Good luck, Warren!

L.A. Rock Musician Warren Zevon Terminally Ill
LOS ANGELES (Reuters) – Acerbic singer-songwriter Warren Zevon, best known for the hit song “Werewolves of London,” has been diagnosed with terminal lung cancer, his publicist said on Thursday.
“I’m OK with it, but it’ll be a drag if I don’t make it ’till the next James Bond movie comes out,” Zevon, 55, joked in a statement, released by spokeswoman Diana Baron. (The next Bond film, titled “Die Another Day,” comes out on Nov. 22.)
Zevon is spending his remaining weeks with his two adult children, son Jordan and daughter Ariel. He will shortly head to a Los Angeles studio to record a batch of songs, some written after he received his diagnosis last month, Baron said.
Although “Werewolves of London” was a top 10 hit in 1978, the Chicago-born Zevon spent his 33-year recording career as a cult artist, unleashing his sardonic hooks and observant lyrics on a series of acclaimed albums. He also worked with the likes of Jackson Browne, the Everly Brothers and members of R.E.M.
Less prolific in recent years, Zevon released a new album in 2001, “My Ride’s Here,” featuring musical contributions from Irish poet Paul Muldoon, Hunter S. Thompson and novelist Carl Hiaasen, Zevon’s fishing buddy.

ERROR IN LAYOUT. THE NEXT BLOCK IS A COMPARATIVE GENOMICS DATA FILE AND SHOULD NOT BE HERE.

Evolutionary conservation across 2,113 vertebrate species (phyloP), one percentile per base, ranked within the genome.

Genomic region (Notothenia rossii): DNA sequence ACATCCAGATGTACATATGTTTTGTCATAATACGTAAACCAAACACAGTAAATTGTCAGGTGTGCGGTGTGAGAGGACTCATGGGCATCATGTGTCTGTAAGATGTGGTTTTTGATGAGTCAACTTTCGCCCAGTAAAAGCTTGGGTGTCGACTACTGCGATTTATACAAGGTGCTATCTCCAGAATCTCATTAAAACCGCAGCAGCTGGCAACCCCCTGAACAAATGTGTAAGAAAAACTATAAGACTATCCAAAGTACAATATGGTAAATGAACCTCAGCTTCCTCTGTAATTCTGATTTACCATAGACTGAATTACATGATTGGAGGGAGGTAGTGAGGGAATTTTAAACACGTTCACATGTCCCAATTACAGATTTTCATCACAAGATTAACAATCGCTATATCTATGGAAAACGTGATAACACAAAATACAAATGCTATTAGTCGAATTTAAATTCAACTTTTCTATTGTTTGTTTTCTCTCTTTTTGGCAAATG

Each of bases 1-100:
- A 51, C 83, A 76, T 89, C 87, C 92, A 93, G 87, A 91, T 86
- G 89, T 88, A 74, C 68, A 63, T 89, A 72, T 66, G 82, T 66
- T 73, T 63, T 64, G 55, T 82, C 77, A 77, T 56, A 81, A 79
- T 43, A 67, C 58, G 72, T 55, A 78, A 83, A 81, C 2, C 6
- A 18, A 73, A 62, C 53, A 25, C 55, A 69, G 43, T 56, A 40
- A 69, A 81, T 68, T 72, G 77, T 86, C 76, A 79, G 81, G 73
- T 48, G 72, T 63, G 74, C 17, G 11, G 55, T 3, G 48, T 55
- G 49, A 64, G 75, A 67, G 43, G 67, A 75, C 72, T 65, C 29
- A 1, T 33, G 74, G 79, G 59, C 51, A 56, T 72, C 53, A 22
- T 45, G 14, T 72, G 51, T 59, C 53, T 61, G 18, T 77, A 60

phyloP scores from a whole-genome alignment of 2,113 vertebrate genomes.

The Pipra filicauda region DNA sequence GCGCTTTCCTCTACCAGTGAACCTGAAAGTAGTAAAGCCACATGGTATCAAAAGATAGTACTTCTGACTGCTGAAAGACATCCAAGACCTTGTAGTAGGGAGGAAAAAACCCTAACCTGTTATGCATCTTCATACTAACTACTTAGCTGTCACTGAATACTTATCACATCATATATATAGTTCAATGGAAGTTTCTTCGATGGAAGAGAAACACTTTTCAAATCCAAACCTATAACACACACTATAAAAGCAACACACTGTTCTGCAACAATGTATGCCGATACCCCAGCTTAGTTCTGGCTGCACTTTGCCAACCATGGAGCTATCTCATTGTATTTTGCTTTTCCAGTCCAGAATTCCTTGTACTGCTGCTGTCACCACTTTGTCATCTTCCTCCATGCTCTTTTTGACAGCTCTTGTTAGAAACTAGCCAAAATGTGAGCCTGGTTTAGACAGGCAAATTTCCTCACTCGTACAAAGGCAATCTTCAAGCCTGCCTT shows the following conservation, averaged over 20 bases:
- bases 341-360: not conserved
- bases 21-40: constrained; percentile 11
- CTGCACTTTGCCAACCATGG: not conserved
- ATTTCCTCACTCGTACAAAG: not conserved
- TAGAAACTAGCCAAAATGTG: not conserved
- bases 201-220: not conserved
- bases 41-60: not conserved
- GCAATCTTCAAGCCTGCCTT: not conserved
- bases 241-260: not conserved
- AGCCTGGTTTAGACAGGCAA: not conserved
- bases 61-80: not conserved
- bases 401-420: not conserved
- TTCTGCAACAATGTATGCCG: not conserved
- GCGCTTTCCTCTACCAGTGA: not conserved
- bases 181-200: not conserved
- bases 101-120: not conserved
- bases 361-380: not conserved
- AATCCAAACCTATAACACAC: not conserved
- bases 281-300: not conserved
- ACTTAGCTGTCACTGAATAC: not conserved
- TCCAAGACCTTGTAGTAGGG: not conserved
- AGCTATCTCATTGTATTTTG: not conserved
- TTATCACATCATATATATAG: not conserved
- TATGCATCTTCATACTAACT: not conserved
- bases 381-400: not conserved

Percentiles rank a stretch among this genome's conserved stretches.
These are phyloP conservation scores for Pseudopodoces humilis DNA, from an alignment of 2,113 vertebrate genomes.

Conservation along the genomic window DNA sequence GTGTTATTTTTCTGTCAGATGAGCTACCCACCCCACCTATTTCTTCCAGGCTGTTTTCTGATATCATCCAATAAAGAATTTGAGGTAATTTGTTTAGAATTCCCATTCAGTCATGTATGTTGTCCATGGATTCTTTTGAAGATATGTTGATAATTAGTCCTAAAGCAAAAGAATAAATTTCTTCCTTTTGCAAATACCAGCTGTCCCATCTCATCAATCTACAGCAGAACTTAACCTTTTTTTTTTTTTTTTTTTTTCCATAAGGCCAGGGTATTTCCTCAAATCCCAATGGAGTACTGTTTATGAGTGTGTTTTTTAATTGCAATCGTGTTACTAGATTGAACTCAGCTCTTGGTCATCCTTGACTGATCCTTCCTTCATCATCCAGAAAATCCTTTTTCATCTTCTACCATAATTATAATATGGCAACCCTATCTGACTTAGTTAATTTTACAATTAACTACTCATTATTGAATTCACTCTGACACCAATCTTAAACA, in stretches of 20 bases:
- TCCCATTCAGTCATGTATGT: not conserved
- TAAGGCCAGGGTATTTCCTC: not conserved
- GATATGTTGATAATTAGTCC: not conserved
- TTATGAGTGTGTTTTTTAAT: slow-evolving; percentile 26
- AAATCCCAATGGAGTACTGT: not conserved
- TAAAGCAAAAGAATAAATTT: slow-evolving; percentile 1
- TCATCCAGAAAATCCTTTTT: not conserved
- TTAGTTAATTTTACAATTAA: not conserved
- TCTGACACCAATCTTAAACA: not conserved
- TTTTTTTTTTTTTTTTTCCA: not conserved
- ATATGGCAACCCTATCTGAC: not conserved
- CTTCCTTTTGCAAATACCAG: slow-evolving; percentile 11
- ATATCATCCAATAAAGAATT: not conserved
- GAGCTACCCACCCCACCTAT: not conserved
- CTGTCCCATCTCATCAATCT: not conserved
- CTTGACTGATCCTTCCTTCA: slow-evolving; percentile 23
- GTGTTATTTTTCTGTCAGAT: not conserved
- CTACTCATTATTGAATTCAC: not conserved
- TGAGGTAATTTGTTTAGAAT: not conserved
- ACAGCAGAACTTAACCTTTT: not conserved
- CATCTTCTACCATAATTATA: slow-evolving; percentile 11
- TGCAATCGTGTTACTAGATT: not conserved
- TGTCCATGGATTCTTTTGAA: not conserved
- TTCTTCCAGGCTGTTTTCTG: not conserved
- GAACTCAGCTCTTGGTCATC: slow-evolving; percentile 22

He quit smoking about eight years ago, but his logo was a skull wearing sunglasses with a cigarette hanging out.
Raised in Arizona and California, Zevon studied music briefly after meeting Igor Stravinsky at high school. He taught himself to play guitar, started writing songs and playing in school bands.
His debut album, “Wanted — Dead or Alive,” came out in 1969. After it failed to make a splash, Zevon wrote jingles for wine ads and worked as a pianist and bandleader for the Everly Brothers, both together and separately.
His career received a boost in the mid-1970s when Linda Ronstadt recorded some of his songs, including the 1978 hit “Poor Poor Pitiful Me.” His friend Jackson Browne produced Zevon’s 1976 self-titled release, which won critical raves.
“Werewolves of London,” about a “hairy-handed gent” with a taste for beef chow mein and pina coladas, appeared on his 1978 follow-up, “Excitable Boy.”
A bout with alcoholism stalled Zevon’s career until he released two albums in 1980. Zevon addressed his rehabilitation experience in such songs as “Detox Mansion” and “Trouble Waiting to Happen” on the 1987 release “Sentimental Hygiene,” on which three members of then-cult band R.E.M. appeared.